Explicit attention on measuring social impact dates back to the 1970s; however, the fundamental ideas date back to the Renaissance era through notions of an ordered universe (Hornsby, 2012). The historical foundations of SIM have been revisited over the past decade, with UK governments focusing on establishing effective measurement practices (Hornsby, 2012). Definitions for social impact and social value contain subtle differences, with the definitions offered by Vanclay (2003) and Clifford et al. (2014) covering intended/unintended positive/negative consequences. For example, the potential to prevent harm relies on robust measurement in order to identify the negative consequences of interventions. Combining these definitions allows for identification of adjustments for alternative attribution, deadweight and drop-off (Hazenberg & Clifford, 2016). This edited book seeks to explore the history of social impact measurement, social impact measurement approaches, and offer justifications for the use of social impact measurement in modern society. Furthermore, the book seeks to uncover the tensions inherent in social impact measurement, especially between creating and measuring social value creation. As the world becomes ever more globalised in its focus to deliver sustainable solutions to social and environmental problems, frameworks such as the United Nation’s Sustainable Development Goals (SDGs) provide potential frameworks through which to assess and compare impact globally. Nevertheless, constructive critiques of such approaches are required to ensure that they do not misinform stakeholders, disenfranchise the disadvantaged and exacerbate existing social problems. In providing this overview, the book seeks to offer a theoretically critical review of the social impact measurement field centred on Weberian concepts of ‘empowerment’ and ‘social action’ (Weber, 1978), whilst also demonstrating best practice and potential pitfalls to policy-makers and practitioners globally. Each chapter will therefore explore a different facet of SIM, with special reference to the SDGs relevant to the chapter area and the global implications for better understanding social impact measurement. All chapters will make reference to ‘SDG17: Partnerships for the Goals’, as this is the key SDG underpinning the other 16 SDGs within the UN’s framework. In doing so, the book aims to both critique existing theory, policy and practice around SIM, whilst also offering solutions to identified problems to help improve the SIM and sustainable development sectors. Each chapter will begin with a textbox overview of the key features of the arguments to be made, and end with a synopsis of how the criticisms of SIM made can best be overcome.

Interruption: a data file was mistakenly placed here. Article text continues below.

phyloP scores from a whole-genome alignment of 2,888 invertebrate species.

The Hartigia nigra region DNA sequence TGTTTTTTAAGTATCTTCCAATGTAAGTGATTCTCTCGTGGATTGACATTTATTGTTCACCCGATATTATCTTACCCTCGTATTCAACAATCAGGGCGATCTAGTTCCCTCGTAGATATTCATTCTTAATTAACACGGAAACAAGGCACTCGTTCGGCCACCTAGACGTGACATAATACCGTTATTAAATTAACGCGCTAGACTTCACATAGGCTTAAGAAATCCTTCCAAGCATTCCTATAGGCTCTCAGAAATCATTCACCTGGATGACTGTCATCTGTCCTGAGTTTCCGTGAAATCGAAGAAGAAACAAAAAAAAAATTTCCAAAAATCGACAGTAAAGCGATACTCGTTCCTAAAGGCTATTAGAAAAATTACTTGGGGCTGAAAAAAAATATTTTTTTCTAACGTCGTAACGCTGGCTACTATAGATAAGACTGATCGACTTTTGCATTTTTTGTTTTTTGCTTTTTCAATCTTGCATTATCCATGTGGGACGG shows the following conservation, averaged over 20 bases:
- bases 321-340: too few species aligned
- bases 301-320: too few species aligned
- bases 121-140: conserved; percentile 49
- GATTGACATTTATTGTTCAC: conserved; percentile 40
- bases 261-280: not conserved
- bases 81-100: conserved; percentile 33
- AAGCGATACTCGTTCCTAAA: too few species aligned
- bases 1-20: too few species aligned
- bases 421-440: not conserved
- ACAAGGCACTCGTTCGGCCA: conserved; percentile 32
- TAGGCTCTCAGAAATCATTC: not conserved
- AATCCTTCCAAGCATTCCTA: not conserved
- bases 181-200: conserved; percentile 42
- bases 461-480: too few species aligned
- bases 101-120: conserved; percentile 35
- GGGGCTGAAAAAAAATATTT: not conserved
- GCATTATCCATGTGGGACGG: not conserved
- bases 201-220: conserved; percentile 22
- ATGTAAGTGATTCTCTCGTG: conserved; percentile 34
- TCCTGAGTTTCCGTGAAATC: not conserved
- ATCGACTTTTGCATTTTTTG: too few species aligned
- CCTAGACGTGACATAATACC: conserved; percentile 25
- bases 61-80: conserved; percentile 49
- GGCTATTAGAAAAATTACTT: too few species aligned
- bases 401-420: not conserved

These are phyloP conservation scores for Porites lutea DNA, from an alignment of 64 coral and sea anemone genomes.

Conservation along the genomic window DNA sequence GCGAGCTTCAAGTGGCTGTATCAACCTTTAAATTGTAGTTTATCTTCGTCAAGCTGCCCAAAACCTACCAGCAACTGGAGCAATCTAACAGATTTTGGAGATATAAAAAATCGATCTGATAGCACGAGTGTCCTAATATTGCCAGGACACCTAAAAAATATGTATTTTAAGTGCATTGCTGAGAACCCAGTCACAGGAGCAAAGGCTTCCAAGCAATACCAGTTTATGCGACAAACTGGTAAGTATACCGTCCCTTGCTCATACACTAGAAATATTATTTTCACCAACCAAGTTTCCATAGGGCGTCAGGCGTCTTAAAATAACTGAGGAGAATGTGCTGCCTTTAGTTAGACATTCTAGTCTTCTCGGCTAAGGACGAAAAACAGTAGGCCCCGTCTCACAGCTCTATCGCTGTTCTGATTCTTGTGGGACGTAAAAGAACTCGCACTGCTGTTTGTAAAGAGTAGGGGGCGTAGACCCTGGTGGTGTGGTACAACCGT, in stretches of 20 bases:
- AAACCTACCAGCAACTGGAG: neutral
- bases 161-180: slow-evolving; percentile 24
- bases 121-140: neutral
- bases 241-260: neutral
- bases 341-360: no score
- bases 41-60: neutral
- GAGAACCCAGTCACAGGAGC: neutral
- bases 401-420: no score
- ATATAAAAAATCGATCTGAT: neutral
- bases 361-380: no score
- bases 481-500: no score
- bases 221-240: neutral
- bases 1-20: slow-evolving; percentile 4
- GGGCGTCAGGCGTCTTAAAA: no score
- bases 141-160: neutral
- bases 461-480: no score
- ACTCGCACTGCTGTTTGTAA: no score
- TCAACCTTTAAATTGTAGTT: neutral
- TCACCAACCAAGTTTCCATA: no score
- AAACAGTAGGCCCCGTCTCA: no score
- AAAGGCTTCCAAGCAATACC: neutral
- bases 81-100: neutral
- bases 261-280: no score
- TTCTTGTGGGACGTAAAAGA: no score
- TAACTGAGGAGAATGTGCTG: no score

|Publisher||Palgrave Macmillan Ltd.|
|Number of pages||339|
|Publication status||Submitted - Jun 2021|
- Social Impact Measurement
- Social Value